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Belarus Says It Has Paid Russia Gas Debt, Demands Transit Fees

A Belarusian man carries a gas cylinder in the village of Krasnoe on June 22.
Belarus says it has paid $187 million to Russia, thereby settling its gas debt.

Deputy Prime Minister Uladzimir Semashka said Belarus "borrowed $200 million and today at 16:00 [local time] transferred the sum of $187 million to Gazprom to cancel our debt."

But he warned if Russia does not pay the $260 million it owes Belarus in transit fees by June 24, shipments of Russian oil and gas transiting Belarus will be cut.

Before today's settlement, Russia sharply reduced gas shipments to Belarus as a result of the ongoing debt and pricing dispute.

Earlier today, the chief of Russia's state-run monopoly Gazprom, Aleksei Miller, announced a further major cut in supplies to Belarus.

"The bad news is that Belarus has not taken any steps to settle its debt for Russian gas supplies,” he said on Russian television. “And from 10:00 a.m. [Moscow time] June 23, 2010, a reduction of Russian gas supplies to the republic of Belarus by 60 percent has been introduced."

Tightening The Screws

It was the third staged reduction in as many days. Gazprom initially reduced supplies by 15 percent on June 21 and cut them by another 15 percent on June 22. It warned Belarus it would eventually cut the deliveries by 85 percent if Belarus refused to pay off its debt.

On June 22, President Alyaksandr Lukashenka ordered a stop to the flow of Russian gas westwards to European Union markets.

But that order does not appear to have been implemented. Gazprom's Miller today said transit gas was flowing normally through Belarus. “Consumers of Russian gas are not experiencing any problems with its supplies," Miller said.

European Commission spokeswoman Marlene Holzner later confirmed that Poland and Lithuania -- two of the EU countries most vulnerable to fluctuations in gas transiting Belarus -- were reporting normal service.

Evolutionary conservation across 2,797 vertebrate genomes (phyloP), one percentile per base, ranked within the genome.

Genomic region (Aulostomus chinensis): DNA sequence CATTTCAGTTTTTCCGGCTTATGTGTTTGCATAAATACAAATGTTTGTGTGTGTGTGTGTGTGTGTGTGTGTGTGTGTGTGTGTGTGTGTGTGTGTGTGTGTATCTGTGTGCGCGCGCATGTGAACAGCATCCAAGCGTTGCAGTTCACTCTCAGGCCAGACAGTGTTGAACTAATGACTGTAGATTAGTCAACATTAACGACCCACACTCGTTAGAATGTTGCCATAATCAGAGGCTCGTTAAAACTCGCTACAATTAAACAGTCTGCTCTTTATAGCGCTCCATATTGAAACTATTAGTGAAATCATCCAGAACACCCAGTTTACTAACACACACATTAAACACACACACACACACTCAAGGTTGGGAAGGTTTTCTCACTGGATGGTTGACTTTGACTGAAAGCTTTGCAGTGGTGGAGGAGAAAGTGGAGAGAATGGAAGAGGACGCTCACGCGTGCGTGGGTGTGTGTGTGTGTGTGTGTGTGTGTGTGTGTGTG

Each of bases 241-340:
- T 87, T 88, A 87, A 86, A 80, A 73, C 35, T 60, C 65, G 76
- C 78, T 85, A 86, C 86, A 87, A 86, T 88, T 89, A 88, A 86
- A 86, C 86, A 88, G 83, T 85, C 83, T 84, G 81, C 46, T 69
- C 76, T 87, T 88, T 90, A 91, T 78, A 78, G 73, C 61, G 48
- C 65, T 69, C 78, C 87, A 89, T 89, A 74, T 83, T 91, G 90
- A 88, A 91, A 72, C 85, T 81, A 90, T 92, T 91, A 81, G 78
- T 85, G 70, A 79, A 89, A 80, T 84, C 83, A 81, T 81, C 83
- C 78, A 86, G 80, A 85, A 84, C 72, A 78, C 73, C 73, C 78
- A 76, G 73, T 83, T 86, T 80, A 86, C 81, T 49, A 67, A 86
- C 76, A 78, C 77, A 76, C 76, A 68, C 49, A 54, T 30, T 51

Holzner said EU Commissioner for Energy Guenther Oettinger had spoken by telephone with both Russian and Belarusian officials.

"He said that Europe must not be taken hostage in this dispute; that this is an issue between Belarus and Russia; that the [EU] Commission stands ready to ensure that factual information is being provided to and exchanged between the two sides,” Holzner said. “We request both parties to cooperate in good faith in order to resolve the issue."

Holzner also said the European Commission expects the arguing parties to fulfill their contractual obligations.

"The [EU] Commission expects that gas flows from Russia to the European Union will not be affected, that gas flows into all member states concerned [will] remain uninterrupted and that the contractual obligations will be fulfilled," Holzner said.

The EU is mindful of another "gas conflict," between Russia and Ukraine in January 2009, which saw EU citizens left without heating for almost two weeks in an exceptionally cold winter.

Russia has said it can channel gas supplies to European customers through another pipeline across Ukraine if Belarus blocks its supply line.

RFE/RL’s Belarusian Service contributed to this report. With material from agency reports.
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